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United States History

Standard 19.Understands federal Indian policy and United States foreign policy after the Civil War
  Level II (Grade 5-6)
   1. Understands significant events for Native American tribes in the late 19th century and how they responded (e.g., survival strategies of Native American societies during the "second great removal," movement to reservations in western states, the effect of government policies on Native American nations and Native American land holdings between 1870 and 1900)
   2. Understands the expansion of U.S. territories in the post-Civil War era (e.g., areas the U.S. annexed, primary interests in these areas)
   3. Understands critical features of the Spanish-American War (e.g., conditions that led to the war with Spain in 1898, character and outcome of the war, leading personalities of the Spanish-American War)
  Level III (Grade 7-8)
   1. Understands interaction between Native Americans and white society (e.g., the attitudes and policies of government officials, the U.S. Army, missionaries, and settlers toward Native Americans; the provisions and effects of the Dawes Severalty Act of 1887 on tribal identity, land ownership and assimilation; the legacy of the 19th century federal Indian policy; Native American responses to increased white settlement, mining activities, and railroad construction)
   2. Understands the causes and consequences of the Spanish-American War (e.g., economic and geographic factors, U.S. justifications, impact of the press on the public opinion, the role of the U.S. in Cuba after the war, the war’s effects on U.S. involvement in international relations, constitutional issues raised by the acquisition of new territories)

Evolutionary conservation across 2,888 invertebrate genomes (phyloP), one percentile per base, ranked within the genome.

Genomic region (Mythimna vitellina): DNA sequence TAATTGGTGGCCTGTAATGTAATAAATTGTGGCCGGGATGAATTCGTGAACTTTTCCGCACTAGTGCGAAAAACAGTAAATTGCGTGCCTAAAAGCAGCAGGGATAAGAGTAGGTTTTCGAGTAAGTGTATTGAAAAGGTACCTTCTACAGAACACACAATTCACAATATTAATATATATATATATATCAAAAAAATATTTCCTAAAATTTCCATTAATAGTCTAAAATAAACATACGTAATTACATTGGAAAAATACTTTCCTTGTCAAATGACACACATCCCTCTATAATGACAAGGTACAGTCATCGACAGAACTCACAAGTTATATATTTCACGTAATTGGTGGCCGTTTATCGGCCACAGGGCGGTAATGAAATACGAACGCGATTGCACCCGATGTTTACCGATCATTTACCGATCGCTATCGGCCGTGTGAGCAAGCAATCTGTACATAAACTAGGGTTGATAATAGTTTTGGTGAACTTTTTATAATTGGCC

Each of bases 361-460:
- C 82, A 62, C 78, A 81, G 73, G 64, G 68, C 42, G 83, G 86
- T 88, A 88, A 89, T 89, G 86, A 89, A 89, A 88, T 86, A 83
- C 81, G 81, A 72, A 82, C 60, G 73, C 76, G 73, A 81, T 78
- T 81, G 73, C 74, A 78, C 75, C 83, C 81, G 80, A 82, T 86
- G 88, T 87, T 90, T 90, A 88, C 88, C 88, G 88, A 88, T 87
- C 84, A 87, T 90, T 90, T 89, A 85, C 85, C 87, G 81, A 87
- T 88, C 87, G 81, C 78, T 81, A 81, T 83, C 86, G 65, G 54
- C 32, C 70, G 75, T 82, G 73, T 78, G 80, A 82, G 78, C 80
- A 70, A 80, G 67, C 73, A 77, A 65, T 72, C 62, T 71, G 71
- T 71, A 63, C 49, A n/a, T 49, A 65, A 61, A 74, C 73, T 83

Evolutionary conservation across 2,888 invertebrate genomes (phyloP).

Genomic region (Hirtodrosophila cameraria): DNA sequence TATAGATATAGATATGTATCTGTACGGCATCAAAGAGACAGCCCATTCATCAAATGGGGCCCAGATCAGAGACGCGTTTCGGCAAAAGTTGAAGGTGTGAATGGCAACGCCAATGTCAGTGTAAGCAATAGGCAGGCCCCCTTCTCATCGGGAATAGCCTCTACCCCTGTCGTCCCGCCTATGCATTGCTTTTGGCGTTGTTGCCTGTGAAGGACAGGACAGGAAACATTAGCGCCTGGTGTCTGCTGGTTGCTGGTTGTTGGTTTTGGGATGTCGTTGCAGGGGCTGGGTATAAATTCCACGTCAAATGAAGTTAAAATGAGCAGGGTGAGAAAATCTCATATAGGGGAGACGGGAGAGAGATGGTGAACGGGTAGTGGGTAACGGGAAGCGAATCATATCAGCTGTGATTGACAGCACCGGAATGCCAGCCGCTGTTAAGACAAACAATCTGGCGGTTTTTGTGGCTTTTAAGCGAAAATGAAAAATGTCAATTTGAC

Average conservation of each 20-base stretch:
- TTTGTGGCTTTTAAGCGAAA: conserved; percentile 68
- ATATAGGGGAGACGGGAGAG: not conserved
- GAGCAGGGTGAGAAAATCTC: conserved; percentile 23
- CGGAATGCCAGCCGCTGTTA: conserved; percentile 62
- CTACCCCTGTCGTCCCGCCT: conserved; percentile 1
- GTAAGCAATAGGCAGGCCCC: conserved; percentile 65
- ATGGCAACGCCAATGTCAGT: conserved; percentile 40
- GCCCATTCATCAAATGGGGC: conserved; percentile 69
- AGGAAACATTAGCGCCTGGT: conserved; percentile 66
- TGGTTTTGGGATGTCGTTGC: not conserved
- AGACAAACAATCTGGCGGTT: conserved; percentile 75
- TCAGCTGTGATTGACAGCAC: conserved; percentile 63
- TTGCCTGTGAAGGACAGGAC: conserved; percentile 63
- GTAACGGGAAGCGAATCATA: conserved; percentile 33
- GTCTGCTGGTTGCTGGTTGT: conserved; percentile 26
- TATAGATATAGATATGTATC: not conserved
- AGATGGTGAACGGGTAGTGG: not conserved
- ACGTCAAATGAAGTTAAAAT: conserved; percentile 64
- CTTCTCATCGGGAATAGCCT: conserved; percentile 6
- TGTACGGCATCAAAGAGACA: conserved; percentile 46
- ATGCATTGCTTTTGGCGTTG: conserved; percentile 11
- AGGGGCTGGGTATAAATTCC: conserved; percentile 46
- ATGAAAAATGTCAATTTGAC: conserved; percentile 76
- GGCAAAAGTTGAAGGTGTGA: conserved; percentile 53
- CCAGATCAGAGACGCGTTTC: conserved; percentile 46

3. Understands factors that influenced U.S. expansionism in the late 19th century (e.g., consequences of the Philippine annexation and Filipino insurrection; geographic, economic, and social factors; arguments used to justify expansion; arguments of opponents to expansion)
  Level IV (Grade 9-12)
   1. Understands factors in the outbreak and outcome of the Spanish-American War (e.g., President McKinley's reasons for going to war; changing U.S. attitudes toward Emilio Aguinaldo from 1898 to the issue of warrants for his arrest after the Treaty of Paris)
   2. Understands elements that contributed to late 19th century expansionist foreign policy (e.g., geopolitics, economic interests, racial ideology, Protestant missionary zeal, nationalism, and domestic tensions)
   3. Understands influences on and perspectives of Native American life in the late 19th century (e.g., how the admission of new western states affected relations between the United States and Native American societies; leadership and values of Native American leaders; depiction of Native Americans and whites by 19th century artists)